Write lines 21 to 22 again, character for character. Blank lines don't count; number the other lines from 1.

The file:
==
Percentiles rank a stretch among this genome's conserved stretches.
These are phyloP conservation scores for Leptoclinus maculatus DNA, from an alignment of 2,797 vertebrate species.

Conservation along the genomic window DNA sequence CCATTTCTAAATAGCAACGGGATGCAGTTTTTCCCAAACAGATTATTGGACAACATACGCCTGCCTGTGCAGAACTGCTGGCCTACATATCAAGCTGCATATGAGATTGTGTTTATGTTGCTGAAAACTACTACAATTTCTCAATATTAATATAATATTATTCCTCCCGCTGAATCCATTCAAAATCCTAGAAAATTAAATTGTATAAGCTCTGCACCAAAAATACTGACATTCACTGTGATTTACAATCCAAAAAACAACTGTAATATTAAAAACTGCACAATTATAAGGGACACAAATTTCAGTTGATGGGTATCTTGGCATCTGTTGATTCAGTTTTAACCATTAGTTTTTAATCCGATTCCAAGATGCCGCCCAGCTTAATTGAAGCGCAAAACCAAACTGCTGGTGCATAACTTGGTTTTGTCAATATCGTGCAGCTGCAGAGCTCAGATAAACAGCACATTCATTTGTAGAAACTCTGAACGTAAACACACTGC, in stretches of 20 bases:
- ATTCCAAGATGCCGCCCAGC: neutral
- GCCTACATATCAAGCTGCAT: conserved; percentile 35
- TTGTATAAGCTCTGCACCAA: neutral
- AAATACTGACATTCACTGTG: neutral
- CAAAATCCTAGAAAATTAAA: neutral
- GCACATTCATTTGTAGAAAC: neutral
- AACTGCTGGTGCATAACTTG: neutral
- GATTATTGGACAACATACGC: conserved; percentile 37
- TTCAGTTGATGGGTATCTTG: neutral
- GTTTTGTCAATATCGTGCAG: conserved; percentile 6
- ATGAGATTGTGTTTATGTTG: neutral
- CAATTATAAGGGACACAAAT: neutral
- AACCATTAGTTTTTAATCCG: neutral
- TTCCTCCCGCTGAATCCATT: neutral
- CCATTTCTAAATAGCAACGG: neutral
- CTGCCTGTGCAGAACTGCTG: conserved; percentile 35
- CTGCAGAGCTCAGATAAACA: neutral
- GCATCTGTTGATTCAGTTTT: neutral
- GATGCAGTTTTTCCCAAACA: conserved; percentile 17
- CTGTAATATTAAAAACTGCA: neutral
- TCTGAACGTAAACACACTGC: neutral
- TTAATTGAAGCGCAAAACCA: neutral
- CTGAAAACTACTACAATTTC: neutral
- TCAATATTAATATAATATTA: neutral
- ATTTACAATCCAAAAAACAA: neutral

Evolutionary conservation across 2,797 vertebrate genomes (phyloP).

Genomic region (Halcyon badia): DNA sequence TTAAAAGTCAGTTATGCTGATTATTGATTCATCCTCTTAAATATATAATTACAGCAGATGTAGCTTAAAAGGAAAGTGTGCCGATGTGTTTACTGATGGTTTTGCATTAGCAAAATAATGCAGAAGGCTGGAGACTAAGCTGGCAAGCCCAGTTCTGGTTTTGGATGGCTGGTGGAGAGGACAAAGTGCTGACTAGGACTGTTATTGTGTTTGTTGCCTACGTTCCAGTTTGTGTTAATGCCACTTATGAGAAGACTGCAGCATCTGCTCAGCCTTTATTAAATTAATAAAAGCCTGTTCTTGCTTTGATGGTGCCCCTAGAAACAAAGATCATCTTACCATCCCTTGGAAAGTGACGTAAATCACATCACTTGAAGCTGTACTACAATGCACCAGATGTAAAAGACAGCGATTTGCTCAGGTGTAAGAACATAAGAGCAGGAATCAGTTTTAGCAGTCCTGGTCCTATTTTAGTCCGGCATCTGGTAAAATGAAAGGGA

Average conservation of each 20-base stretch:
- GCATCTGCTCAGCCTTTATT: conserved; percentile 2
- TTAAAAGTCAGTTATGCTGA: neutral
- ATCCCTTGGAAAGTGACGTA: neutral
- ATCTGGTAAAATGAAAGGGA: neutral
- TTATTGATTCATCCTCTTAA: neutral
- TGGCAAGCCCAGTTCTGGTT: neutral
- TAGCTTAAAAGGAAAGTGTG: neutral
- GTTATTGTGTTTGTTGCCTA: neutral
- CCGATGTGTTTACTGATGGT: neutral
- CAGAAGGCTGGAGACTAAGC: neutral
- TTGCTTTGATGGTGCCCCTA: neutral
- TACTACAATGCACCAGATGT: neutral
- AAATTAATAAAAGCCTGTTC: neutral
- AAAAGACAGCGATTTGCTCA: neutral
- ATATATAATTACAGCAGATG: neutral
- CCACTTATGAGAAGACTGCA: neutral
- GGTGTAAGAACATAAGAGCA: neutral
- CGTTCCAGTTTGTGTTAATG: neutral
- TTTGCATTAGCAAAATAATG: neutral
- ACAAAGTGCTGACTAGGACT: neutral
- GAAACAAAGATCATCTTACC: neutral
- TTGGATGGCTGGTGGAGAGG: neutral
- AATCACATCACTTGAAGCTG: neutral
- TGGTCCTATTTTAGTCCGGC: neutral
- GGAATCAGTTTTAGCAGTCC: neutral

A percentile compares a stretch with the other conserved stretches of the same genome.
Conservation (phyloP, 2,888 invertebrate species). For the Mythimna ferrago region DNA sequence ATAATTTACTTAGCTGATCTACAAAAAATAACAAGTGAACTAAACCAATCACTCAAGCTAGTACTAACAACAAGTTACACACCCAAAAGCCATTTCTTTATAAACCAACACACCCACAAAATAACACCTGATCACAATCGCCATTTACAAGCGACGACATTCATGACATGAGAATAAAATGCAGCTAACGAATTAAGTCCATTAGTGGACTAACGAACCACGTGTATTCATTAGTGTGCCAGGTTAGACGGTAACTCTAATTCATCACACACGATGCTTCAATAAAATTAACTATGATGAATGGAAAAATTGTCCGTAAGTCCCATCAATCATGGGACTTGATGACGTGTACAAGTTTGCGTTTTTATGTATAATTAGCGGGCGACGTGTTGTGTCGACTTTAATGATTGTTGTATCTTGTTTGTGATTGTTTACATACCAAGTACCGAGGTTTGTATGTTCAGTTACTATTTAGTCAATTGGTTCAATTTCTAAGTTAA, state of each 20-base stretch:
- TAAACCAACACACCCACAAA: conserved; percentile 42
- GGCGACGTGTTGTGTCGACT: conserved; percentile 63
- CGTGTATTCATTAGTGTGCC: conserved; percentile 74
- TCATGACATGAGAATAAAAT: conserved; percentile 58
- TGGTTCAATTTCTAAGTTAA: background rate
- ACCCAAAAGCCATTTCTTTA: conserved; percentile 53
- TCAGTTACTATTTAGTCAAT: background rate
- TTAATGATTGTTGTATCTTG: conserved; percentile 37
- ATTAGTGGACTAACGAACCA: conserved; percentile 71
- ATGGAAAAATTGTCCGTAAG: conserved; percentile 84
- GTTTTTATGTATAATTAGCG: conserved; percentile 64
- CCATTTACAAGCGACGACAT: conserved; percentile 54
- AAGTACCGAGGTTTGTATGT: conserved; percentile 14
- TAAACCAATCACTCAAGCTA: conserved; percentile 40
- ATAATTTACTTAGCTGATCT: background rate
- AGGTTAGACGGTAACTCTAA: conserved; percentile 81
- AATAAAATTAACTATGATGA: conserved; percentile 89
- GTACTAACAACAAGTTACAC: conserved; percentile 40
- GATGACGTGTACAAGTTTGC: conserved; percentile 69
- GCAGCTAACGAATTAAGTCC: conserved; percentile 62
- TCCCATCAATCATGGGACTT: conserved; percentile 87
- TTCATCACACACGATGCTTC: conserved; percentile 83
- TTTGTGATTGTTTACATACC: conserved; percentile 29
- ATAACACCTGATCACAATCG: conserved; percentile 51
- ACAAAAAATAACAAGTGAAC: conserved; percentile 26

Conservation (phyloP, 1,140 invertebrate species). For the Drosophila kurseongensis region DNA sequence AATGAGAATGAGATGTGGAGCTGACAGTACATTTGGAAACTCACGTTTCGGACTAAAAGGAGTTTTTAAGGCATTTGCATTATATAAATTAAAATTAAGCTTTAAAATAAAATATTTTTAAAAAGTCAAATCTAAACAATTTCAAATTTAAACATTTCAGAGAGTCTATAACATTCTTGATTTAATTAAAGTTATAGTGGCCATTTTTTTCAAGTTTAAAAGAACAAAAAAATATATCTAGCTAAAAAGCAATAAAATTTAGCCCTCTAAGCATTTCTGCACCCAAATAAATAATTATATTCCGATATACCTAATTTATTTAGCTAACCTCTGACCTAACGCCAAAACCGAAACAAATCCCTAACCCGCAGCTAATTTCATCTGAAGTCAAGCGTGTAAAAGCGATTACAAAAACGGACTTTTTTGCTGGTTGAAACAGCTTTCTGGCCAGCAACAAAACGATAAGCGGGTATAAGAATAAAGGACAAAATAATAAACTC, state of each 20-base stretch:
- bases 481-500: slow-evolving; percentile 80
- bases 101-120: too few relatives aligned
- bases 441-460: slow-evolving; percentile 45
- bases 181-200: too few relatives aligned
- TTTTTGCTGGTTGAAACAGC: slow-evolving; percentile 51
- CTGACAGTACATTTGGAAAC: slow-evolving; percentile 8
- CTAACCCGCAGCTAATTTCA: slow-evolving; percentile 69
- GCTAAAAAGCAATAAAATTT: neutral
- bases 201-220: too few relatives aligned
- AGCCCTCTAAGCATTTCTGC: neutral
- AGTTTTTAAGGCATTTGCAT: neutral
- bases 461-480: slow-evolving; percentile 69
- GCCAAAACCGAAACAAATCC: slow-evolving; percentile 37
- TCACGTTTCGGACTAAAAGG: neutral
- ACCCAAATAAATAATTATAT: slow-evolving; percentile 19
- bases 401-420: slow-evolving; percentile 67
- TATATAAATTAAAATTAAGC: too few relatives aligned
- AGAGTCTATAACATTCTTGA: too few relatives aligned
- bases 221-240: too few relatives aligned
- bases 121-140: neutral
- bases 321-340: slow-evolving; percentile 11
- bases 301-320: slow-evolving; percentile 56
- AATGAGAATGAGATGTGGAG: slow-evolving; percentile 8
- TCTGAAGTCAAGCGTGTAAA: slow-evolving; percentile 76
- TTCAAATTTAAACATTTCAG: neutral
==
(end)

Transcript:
- GCATCTGTTGATTCAGTTTT: neutral
- GATGCAGTTTTTCCCAAACA: conserved; percentile 17